DUP leader Arlene Foster has called for the definition of a victim to be changed to exclude terrorist perpetrators.
Unionists harbour long-standing objections to categorising paramilitaries injured during attacks in the same bracket as their targets and bystanders.
The DUP used its submission to a British Government consultation on addressing the legacy of thousands of Northern Ireland conflict deaths to press for change.
Mrs Foster said: “New UK-wide legislation to improve the definition of a victim is necessary.
“We consider the 2006 definition of a victim and survivor to be unacceptable.
“In our opinion, there is a clear distinction in law between a terrorist perpetrator and their innocent victim.
“To equate the two is morally wrong and indefensible.
“The Government should bring forward plans now to change the definition of a victim so there is a clear distinction made between perpetrators and victims.
“We believe this could improve the existing climate and context and offer the best prospect of new bodies proving successful.”
A Government consultation on addressing the legacy of past violence is closing, with bodies suggested including an Historical Investigations Unit (HIU) to seek criminal prosecutions and an information retrieval organisation.
The DUP said it had “major concerns” over elements of the draft Bill proposed by the Northern Ireland Office, and without significant amendment, anticipated it will not meet the objective of properly addressing the legacy of Northern Ireland’s past.
Mrs Foster said: “The Government’s latest proposals are being viewed through the lens of two decades of offence and outrage felt by innocent victims, and where the definition of a victim continues to be unjust and unacceptable.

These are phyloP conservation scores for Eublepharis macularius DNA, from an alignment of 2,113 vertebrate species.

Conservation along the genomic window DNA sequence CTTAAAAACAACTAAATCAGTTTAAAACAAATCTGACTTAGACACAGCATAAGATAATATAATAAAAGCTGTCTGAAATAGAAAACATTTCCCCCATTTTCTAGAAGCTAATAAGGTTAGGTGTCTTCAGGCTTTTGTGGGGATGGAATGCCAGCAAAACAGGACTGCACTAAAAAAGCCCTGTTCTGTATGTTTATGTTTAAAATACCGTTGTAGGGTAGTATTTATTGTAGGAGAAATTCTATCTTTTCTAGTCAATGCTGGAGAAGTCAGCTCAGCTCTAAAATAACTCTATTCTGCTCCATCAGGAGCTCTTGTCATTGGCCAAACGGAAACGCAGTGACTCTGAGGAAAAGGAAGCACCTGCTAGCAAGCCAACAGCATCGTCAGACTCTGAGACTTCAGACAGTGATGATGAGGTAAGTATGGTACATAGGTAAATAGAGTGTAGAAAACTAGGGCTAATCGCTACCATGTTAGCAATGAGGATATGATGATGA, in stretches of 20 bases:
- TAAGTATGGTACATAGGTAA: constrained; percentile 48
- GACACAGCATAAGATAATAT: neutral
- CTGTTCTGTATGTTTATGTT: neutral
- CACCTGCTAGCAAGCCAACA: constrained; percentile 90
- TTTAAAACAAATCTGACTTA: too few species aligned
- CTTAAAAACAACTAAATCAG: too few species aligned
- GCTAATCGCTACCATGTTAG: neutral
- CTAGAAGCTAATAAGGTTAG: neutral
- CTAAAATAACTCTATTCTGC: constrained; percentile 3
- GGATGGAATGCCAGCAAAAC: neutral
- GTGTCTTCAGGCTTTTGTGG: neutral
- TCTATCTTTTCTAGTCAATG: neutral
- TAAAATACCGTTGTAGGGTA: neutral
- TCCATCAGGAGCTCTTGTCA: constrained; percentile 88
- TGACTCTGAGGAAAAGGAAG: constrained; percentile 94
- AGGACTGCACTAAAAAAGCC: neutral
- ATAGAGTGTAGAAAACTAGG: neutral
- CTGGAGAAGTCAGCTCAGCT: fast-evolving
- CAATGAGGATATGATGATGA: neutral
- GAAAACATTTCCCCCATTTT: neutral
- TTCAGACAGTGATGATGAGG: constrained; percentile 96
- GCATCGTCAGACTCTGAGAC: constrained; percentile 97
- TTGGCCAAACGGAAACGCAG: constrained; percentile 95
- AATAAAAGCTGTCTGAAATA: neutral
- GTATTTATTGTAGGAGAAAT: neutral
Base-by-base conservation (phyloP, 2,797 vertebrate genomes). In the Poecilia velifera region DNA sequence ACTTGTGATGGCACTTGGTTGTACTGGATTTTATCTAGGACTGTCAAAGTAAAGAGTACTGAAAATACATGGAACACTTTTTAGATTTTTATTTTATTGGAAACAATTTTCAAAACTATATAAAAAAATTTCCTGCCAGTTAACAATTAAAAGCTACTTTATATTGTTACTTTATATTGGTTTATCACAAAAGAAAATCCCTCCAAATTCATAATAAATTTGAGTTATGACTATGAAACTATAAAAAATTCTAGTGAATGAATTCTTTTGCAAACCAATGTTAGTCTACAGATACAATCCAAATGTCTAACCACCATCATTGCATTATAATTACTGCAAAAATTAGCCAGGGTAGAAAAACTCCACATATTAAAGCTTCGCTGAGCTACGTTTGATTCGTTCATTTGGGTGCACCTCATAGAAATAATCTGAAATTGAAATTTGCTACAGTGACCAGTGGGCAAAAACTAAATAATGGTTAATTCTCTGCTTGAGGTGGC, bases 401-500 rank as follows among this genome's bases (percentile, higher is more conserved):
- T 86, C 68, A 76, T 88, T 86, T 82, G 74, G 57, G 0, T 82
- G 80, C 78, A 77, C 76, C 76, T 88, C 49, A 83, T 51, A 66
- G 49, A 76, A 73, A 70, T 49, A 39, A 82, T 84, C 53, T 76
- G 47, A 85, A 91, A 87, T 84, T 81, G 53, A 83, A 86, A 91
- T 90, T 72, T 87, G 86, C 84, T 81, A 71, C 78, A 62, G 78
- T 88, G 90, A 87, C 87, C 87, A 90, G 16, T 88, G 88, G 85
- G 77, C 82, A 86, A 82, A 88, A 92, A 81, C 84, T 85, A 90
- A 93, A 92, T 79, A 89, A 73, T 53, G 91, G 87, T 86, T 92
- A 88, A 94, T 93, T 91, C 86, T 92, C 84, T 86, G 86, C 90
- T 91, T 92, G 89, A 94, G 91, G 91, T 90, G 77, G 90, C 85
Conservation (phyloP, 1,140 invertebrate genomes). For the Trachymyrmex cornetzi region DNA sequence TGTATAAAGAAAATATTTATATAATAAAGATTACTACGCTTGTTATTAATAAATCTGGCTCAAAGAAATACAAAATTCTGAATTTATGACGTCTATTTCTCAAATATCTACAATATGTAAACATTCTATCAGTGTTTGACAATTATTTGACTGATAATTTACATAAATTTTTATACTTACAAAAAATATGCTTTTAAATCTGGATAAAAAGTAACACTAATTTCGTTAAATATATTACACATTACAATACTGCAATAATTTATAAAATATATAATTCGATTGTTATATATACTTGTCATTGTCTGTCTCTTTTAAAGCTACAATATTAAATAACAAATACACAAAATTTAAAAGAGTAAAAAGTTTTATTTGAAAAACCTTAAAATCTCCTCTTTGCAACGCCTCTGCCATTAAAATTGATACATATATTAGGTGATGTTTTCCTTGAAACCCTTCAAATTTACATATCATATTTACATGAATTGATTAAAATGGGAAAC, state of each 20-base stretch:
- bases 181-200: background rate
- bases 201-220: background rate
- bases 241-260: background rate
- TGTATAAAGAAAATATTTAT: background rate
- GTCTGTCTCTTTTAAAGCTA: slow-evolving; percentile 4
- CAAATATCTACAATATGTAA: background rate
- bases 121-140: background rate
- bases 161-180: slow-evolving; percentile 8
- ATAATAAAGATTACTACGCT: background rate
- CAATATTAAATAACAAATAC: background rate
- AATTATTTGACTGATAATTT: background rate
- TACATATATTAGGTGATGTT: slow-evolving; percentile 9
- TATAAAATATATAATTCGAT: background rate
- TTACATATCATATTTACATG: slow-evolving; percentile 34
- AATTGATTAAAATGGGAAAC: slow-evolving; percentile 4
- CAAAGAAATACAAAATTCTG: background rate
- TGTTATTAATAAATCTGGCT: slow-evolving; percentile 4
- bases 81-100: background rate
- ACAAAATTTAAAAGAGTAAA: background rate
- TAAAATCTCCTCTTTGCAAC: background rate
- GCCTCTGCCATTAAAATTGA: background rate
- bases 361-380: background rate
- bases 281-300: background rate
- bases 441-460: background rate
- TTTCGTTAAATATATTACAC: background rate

“The DUP considers the best opportunity for justice to come from an investigatory team with full police powers.
“It is important that any new structures would be proportionate given 90% of deaths were caused by terrorists, and there should be an end to witch hunts against those in the forces of law and order who acted bravely, honourably and appropriately.”
Meanwhile, Sinn Fein has described as “appalling” the Police Federation for Northern Ireland’s (PFNI) stance on legacy issues.
Serving police officers have urged the Government to scrap its “one-sided and unfair” legacy proposals for Northern Ireland.
The Federation characterised the HIU as a parallel police service and said a suggested new offence of “non-criminal police misconduct” could be construed as another word for collusion.
Sinn Fein policing spokesman Gerry Kelly said: “For the Police Federation to warn that PSNI officers and former RUC and officers will not co-operate with legally-constituted bodies dealing with the legacy of the conflict is appalling.”
He challenged the Federation to clarify whether its members are withholding information about past crimes, following comments by its chairman Mark Lindsay.